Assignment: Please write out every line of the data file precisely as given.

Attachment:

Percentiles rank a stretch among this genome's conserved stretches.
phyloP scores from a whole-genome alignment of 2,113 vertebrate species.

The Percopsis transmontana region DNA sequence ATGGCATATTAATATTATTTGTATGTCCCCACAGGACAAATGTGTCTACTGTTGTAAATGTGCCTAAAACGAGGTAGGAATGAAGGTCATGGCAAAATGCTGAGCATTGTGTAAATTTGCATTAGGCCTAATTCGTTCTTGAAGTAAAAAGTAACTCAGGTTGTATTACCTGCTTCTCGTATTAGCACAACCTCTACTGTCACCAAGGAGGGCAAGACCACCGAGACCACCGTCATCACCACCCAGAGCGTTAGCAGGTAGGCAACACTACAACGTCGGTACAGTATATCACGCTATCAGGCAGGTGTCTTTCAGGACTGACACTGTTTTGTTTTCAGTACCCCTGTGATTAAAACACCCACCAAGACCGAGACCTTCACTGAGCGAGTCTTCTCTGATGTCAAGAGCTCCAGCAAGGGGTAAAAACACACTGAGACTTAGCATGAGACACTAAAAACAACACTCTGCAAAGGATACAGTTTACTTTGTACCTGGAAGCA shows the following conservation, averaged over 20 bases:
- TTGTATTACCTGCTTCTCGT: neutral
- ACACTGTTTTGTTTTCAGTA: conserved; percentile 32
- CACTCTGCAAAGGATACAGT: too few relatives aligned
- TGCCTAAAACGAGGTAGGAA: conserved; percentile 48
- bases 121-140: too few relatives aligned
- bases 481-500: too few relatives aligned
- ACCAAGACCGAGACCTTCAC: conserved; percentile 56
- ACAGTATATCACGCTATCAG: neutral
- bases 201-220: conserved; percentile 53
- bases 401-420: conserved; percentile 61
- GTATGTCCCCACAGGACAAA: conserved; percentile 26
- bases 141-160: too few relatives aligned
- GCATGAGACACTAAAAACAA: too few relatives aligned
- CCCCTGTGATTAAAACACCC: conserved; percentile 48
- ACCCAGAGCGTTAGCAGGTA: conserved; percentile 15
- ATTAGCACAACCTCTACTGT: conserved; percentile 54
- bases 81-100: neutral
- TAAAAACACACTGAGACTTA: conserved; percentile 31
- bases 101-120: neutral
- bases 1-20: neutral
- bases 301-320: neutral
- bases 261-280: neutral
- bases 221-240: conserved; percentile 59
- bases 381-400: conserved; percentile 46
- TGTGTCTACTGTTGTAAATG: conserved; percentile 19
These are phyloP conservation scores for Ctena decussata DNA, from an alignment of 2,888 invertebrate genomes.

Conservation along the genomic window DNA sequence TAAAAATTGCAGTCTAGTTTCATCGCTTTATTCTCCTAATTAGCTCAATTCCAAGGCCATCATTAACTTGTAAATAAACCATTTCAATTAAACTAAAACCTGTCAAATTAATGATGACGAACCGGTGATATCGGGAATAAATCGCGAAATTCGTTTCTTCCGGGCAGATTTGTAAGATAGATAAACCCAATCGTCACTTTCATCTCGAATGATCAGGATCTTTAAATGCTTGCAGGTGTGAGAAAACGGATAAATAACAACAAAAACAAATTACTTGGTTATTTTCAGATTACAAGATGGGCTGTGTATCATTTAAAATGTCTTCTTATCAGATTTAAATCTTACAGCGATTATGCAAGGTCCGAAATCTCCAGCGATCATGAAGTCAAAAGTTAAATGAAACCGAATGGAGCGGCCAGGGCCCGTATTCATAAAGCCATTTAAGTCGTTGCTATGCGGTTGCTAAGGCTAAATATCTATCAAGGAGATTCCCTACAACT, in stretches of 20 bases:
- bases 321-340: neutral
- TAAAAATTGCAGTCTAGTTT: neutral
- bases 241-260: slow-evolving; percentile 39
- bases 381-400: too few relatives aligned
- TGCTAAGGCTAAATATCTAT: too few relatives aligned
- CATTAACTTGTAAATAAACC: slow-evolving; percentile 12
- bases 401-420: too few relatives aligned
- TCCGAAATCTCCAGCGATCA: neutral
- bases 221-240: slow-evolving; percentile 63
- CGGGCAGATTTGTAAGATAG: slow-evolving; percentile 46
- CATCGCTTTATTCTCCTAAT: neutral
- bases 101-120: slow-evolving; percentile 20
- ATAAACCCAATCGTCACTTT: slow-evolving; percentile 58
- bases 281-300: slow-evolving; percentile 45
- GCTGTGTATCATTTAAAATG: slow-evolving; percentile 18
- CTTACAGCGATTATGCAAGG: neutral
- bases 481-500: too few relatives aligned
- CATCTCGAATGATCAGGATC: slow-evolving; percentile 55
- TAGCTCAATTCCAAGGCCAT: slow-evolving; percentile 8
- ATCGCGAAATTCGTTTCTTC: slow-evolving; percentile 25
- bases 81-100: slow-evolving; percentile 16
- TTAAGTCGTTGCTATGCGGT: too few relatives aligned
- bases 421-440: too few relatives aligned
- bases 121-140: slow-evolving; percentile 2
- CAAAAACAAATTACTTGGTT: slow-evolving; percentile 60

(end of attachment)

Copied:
Percentiles rank a stretch among this genome's conserved stretches.
phyloP scores from a whole-genome alignment of 2,113 vertebrate species.

The Percopsis transmontana region DNA sequence ATGGCATATTAATATTATTTGTATGTCCCCACAGGACAAATGTGTCTACTGTTGTAAATGTGCCTAAAACGAGGTAGGAATGAAGGTCATGGCAAAATGCTGAGCATTGTGTAAATTTGCATTAGGCCTAATTCGTTCTTGAAGTAAAAAGTAACTCAGGTTGTATTACCTGCTTCTCGTATTAGCACAACCTCTACTGTCACCAAGGAGGGCAAGACCACCGAGACCACCGTCATCACCACCCAGAGCGTTAGCAGGTAGGCAACACTACAACGTCGGTACAGTATATCACGCTATCAGGCAGGTGTCTTTCAGGACTGACACTGTTTTGTTTTCAGTACCCCTGTGATTAAAACACCCACCAAGACCGAGACCTTCACTGAGCGAGTCTTCTCTGATGTCAAGAGCTCCAGCAAGGGGTAAAAACACACTGAGACTTAGCATGAGACACTAAAAACAACACTCTGCAAAGGATACAGTTTACTTTGTACCTGGAAGCA shows the following conservation, averaged over 20 bases:
- TTGTATTACCTGCTTCTCGT: neutral
- ACACTGTTTTGTTTTCAGTA: conserved; percentile 32
- CACTCTGCAAAGGATACAGT: too few relatives aligned
- TGCCTAAAACGAGGTAGGAA: conserved; percentile 48
- bases 121-140: too few relatives aligned
- bases 481-500: too few relatives aligned
- ACCAAGACCGAGACCTTCAC: conserved; percentile 56
- ACAGTATATCACGCTATCAG: neutral
- bases 201-220: conserved; percentile 53
- bases 401-420: conserved; percentile 61
- GTATGTCCCCACAGGACAAA: conserved; percentile 26
- bases 141-160: too few relatives aligned
- GCATGAGACACTAAAAACAA: too few relatives aligned
- CCCCTGTGATTAAAACACCC: conserved; percentile 48
- ACCCAGAGCGTTAGCAGGTA: conserved; percentile 15
- ATTAGCACAACCTCTACTGT: conserved; percentile 54
- bases 81-100: neutral
- TAAAAACACACTGAGACTTA: conserved; percentile 31
- bases 101-120: neutral
- bases 1-20: neutral
- bases 301-320: neutral
- bases 261-280: neutral
- bases 221-240: conserved; percentile 59
- bases 381-400: conserved; percentile 46
- TGTGTCTACTGTTGTAAATG: conserved; percentile 19
These are phyloP conservation scores for Ctena decussata DNA, from an alignment of 2,888 invertebrate genomes.

Conservation along the genomic window DNA sequence TAAAAATTGCAGTCTAGTTTCATCGCTTTATTCTCCTAATTAGCTCAATTCCAAGGCCATCATTAACTTGTAAATAAACCATTTCAATTAAACTAAAACCTGTCAAATTAATGATGACGAACCGGTGATATCGGGAATAAATCGCGAAATTCGTTTCTTCCGGGCAGATTTGTAAGATAGATAAACCCAATCGTCACTTTCATCTCGAATGATCAGGATCTTTAAATGCTTGCAGGTGTGAGAAAACGGATAAATAACAACAAAAACAAATTACTTGGTTATTTTCAGATTACAAGATGGGCTGTGTATCATTTAAAATGTCTTCTTATCAGATTTAAATCTTACAGCGATTATGCAAGGTCCGAAATCTCCAGCGATCATGAAGTCAAAAGTTAAATGAAACCGAATGGAGCGGCCAGGGCCCGTATTCATAAAGCCATTTAAGTCGTTGCTATGCGGTTGCTAAGGCTAAATATCTATCAAGGAGATTCCCTACAACT, in stretches of 20 bases:
- bases 321-340: neutral
- TAAAAATTGCAGTCTAGTTT: neutral
- bases 241-260: slow-evolving; percentile 39
- bases 381-400: too few relatives aligned
- TGCTAAGGCTAAATATCTAT: too few relatives aligned
- CATTAACTTGTAAATAAACC: slow-evolving; percentile 12
- bases 401-420: too few relatives aligned
- TCCGAAATCTCCAGCGATCA: neutral
- bases 221-240: slow-evolving; percentile 63
- CGGGCAGATTTGTAAGATAG: slow-evolving; percentile 46
- CATCGCTTTATTCTCCTAAT: neutral
- bases 101-120: slow-evolving; percentile 20
- ATAAACCCAATCGTCACTTT: slow-evolving; percentile 58
- bases 281-300: slow-evolving; percentile 45
- GCTGTGTATCATTTAAAATG: slow-evolving; percentile 18
- CTTACAGCGATTATGCAAGG: neutral
- bases 481-500: too few relatives aligned
- CATCTCGAATGATCAGGATC: slow-evolving; percentile 55
- TAGCTCAATTCCAAGGCCAT: slow-evolving; percentile 8
- ATCGCGAAATTCGTTTCTTC: slow-evolving; percentile 25
- bases 81-100: slow-evolving; percentile 16
- TTAAGTCGTTGCTATGCGGT: too few relatives aligned
- bases 421-440: too few relatives aligned
- bases 121-140: slow-evolving; percentile 2
- CAAAAACAAATTACTTGGTT: slow-evolving; percentile 60